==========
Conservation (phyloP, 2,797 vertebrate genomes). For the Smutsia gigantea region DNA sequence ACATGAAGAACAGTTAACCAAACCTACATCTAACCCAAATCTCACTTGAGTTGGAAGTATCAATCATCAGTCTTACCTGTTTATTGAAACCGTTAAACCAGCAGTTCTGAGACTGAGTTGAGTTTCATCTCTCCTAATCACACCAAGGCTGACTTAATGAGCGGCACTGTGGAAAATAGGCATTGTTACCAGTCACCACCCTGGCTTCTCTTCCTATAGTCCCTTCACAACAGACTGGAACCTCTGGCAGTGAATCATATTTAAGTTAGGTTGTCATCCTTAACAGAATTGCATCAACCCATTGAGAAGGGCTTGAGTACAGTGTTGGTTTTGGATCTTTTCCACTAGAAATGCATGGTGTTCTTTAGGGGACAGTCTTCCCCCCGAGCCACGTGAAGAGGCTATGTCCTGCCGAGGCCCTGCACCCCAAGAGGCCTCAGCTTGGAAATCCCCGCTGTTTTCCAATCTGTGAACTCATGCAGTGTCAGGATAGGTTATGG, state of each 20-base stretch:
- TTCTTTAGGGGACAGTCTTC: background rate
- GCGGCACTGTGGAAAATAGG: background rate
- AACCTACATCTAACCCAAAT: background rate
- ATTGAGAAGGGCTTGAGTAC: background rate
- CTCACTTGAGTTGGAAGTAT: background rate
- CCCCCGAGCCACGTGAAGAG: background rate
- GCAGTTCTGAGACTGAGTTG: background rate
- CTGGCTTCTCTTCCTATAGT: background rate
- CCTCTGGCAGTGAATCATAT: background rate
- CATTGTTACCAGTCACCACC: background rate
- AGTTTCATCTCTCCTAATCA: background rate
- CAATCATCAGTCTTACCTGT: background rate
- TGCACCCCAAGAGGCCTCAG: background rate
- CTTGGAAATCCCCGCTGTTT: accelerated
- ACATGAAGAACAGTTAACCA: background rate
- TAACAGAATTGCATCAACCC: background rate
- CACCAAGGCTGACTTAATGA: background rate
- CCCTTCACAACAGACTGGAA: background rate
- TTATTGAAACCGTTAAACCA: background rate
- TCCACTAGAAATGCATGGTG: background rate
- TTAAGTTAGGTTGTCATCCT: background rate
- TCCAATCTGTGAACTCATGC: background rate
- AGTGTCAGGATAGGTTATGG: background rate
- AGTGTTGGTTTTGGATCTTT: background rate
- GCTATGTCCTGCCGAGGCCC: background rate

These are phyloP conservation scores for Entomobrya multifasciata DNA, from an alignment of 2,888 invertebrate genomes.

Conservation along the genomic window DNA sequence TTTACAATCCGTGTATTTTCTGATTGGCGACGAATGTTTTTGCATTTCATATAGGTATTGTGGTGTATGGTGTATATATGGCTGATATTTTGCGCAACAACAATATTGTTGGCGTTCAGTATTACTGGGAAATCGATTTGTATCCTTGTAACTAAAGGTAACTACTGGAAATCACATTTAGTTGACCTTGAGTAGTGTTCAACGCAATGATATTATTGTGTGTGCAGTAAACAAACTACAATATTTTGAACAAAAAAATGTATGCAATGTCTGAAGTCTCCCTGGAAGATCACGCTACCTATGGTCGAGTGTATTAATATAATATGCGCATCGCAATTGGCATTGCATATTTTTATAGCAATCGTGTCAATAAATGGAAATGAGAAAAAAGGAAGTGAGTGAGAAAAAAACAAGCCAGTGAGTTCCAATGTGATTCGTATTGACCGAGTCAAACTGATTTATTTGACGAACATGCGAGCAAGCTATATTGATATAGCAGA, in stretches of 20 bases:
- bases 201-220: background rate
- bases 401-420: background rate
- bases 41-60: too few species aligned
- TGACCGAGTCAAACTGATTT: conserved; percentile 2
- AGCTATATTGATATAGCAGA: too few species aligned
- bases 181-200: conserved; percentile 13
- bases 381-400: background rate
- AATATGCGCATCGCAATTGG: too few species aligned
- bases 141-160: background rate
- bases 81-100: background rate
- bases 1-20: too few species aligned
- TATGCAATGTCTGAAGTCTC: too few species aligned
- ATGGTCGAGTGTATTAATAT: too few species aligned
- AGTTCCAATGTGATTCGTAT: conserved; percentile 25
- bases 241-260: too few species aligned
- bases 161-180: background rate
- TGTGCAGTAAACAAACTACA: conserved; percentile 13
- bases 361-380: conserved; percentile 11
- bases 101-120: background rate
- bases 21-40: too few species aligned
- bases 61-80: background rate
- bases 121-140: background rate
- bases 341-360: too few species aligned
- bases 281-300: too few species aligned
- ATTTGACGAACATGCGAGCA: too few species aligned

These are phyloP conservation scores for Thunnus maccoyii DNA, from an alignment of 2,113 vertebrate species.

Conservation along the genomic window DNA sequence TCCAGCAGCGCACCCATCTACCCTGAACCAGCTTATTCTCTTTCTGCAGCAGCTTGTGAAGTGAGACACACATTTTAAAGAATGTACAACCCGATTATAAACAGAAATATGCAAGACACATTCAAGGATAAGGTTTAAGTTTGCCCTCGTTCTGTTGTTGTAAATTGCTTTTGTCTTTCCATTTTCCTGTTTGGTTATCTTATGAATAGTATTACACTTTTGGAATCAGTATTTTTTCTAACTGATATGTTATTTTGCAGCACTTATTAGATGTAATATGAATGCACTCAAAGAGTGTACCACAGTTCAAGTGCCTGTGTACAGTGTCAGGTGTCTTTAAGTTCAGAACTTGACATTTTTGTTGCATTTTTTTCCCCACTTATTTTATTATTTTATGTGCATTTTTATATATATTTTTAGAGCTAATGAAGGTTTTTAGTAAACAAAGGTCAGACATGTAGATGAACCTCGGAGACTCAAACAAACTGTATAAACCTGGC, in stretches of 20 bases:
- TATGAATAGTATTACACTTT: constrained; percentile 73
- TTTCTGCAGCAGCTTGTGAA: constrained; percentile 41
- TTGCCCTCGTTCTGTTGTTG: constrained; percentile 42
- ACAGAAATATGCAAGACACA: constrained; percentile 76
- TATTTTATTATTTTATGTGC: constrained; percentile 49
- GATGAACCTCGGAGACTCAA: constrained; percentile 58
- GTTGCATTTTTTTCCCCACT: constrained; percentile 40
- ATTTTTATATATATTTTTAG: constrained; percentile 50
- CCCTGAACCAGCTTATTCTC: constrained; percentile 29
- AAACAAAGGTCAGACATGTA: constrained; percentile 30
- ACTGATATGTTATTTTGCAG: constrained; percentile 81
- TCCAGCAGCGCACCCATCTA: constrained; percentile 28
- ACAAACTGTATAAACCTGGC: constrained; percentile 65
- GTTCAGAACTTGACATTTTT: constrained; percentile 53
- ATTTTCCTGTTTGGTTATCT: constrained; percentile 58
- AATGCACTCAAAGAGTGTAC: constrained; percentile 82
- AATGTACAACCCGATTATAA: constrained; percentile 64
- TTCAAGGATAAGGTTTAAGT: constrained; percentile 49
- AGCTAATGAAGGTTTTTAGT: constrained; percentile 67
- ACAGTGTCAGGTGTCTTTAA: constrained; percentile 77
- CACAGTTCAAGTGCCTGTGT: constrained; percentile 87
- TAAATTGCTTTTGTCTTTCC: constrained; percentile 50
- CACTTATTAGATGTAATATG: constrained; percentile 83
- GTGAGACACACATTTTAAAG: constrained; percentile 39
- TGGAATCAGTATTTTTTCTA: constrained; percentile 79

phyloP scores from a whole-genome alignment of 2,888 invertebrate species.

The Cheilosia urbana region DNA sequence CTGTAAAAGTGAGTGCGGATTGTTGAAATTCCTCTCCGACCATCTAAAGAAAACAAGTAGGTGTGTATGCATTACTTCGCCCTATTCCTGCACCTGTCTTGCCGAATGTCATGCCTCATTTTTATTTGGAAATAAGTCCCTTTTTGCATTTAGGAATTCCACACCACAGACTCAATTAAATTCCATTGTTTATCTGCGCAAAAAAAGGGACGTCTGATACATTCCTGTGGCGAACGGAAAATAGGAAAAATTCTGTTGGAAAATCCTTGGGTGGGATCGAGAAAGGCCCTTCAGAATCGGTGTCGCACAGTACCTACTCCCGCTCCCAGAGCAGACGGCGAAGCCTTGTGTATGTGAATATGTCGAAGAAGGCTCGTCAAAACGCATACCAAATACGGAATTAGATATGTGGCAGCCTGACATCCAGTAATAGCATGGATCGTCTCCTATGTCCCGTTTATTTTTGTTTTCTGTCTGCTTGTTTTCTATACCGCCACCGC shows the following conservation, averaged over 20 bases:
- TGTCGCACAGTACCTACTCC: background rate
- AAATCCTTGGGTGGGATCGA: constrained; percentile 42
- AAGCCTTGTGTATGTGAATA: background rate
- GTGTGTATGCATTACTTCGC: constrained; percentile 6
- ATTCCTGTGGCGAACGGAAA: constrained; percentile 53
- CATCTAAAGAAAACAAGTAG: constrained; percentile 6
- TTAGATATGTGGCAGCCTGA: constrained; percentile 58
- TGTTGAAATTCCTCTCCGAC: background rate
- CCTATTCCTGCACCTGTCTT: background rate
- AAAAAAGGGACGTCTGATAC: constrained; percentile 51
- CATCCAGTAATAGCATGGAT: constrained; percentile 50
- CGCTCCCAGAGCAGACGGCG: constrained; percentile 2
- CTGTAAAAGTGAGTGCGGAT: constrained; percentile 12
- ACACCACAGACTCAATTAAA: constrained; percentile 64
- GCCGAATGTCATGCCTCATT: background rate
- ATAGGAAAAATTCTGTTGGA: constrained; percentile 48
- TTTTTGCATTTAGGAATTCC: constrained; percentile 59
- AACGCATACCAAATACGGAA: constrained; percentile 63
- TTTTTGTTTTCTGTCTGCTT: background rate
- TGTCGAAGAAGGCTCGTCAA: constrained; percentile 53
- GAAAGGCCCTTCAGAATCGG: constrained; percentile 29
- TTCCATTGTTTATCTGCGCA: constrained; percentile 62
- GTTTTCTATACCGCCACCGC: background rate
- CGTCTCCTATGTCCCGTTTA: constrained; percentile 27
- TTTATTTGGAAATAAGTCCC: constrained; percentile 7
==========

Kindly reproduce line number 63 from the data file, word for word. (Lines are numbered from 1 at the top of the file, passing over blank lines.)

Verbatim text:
- ATTTTTATATATATTTTTAG: constrained; percentile 50